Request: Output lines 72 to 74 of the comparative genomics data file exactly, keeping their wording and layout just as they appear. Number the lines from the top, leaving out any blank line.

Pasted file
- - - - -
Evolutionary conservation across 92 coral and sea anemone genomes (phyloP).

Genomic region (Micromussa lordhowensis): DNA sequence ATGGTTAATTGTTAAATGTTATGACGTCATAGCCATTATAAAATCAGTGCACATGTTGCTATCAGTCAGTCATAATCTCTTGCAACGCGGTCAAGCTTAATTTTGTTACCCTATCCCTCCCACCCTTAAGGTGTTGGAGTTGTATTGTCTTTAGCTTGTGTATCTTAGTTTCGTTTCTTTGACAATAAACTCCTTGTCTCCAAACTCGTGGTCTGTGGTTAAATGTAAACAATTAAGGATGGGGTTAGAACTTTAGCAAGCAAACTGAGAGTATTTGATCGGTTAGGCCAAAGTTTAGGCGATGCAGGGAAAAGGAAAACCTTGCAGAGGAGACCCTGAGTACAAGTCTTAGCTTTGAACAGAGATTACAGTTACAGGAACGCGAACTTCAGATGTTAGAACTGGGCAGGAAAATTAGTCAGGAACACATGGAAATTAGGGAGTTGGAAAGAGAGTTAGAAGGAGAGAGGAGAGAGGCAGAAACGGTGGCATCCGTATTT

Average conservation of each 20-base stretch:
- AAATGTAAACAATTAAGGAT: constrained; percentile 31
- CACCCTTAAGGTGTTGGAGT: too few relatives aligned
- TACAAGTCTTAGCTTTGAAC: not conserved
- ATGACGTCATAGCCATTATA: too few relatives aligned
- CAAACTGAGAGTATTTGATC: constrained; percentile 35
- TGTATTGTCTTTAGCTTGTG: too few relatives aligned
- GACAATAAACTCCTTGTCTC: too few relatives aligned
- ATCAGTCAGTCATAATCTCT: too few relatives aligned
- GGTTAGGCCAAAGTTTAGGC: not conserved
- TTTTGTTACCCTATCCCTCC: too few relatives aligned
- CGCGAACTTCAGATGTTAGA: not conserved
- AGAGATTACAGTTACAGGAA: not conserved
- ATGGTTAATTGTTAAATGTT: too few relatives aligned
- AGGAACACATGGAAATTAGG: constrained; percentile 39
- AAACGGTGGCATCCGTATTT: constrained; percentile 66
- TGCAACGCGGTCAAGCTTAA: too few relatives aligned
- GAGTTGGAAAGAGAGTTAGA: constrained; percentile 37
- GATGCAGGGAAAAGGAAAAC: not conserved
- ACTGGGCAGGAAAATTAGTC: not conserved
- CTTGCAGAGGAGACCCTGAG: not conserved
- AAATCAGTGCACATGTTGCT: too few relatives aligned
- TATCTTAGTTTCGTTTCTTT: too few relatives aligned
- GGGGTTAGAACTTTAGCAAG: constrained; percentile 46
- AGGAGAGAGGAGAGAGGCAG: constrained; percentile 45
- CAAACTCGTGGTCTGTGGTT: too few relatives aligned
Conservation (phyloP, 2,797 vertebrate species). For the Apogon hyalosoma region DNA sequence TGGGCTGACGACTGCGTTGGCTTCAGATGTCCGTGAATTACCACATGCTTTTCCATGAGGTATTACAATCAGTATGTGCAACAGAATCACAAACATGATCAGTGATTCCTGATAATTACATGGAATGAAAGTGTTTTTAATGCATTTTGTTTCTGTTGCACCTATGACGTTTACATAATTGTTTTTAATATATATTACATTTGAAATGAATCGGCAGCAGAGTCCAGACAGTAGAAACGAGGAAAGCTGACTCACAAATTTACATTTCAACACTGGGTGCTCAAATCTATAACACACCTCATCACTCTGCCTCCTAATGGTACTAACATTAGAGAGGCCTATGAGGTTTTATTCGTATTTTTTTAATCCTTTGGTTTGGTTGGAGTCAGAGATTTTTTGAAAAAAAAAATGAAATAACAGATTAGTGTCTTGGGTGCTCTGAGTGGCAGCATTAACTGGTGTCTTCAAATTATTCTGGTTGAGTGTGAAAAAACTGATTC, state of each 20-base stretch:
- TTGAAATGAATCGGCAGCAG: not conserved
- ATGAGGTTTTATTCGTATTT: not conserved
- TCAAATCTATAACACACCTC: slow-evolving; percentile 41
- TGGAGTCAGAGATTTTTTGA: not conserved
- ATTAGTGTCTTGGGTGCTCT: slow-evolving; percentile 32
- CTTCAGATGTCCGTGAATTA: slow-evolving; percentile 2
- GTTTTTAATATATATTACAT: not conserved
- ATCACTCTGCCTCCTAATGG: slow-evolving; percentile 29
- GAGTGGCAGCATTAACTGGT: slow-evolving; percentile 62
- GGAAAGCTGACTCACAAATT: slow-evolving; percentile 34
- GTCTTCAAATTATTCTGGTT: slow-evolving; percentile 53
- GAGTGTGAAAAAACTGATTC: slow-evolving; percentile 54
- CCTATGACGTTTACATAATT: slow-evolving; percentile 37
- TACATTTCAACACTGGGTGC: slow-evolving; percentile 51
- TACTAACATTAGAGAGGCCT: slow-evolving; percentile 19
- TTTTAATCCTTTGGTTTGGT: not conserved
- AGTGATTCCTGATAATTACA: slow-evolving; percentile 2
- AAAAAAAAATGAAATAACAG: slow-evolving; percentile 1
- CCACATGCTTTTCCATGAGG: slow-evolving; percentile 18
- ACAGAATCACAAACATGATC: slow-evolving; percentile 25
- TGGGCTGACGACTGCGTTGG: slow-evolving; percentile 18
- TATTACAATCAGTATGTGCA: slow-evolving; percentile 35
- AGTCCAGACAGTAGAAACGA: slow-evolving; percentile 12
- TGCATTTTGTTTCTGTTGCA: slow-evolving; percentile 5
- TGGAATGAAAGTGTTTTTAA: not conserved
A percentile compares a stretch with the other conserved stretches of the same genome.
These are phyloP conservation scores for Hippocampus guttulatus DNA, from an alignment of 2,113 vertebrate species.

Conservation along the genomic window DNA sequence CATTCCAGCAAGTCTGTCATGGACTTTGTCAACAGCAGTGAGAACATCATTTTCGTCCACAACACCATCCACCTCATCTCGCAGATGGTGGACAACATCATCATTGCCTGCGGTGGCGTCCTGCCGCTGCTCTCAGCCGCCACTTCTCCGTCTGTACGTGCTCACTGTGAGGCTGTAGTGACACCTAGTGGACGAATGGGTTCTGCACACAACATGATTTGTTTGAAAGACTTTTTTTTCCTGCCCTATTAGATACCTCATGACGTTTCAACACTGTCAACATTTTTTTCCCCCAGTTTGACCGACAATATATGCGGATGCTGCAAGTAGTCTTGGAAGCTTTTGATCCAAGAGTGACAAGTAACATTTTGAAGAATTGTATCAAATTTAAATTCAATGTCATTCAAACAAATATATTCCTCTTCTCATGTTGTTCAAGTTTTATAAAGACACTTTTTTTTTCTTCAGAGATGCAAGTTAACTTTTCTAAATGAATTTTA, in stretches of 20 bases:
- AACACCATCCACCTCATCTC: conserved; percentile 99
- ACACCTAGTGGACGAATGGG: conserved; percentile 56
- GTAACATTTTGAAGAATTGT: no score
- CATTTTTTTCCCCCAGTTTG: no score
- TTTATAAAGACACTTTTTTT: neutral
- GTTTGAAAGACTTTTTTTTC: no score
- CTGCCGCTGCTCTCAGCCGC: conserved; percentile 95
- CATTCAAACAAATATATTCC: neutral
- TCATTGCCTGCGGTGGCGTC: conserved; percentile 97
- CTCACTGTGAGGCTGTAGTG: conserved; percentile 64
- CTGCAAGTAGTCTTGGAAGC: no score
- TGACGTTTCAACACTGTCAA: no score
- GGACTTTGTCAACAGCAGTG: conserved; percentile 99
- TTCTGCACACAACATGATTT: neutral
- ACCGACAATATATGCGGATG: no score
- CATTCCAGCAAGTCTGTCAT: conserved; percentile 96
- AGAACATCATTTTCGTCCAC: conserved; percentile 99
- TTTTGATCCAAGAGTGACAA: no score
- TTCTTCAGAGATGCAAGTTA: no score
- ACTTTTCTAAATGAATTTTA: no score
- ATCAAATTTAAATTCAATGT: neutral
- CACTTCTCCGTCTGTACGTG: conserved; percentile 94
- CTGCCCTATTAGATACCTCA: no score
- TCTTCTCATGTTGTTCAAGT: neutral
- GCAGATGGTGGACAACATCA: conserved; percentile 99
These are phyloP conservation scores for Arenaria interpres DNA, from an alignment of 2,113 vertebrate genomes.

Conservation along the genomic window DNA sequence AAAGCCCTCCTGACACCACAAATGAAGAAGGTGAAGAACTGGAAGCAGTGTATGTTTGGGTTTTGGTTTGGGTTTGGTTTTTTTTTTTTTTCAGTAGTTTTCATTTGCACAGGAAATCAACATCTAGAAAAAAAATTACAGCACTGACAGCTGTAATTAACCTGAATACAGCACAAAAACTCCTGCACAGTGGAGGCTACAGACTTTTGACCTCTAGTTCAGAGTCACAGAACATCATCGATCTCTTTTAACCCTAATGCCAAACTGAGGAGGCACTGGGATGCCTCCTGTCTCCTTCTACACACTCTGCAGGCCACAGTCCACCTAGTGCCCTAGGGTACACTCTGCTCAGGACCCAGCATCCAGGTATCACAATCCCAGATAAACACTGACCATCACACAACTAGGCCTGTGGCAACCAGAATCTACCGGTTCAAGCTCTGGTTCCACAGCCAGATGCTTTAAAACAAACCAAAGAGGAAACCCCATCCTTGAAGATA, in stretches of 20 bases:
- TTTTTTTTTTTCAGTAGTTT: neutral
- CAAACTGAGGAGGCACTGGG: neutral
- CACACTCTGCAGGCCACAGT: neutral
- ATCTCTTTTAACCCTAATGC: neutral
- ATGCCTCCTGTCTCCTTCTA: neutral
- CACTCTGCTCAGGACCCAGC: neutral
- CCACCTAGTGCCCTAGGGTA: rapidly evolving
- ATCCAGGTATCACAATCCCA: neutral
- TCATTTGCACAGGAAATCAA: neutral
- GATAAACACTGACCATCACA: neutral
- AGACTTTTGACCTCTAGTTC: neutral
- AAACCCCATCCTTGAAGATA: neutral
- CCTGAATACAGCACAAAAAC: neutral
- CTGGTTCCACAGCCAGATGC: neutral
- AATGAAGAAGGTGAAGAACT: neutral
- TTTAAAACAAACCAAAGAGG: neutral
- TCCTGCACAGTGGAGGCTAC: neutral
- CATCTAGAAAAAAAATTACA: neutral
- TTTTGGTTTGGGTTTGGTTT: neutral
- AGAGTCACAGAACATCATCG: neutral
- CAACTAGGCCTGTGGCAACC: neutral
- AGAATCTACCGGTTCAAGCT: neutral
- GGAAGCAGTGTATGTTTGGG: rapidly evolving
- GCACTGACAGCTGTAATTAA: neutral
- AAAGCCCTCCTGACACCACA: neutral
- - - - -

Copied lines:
- ACCGACAATATATGCGGATG: no score
- CATTCCAGCAAGTCTGTCAT: conserved; percentile 96
- AGAACATCATTTTCGTCCAC: conserved; percentile 99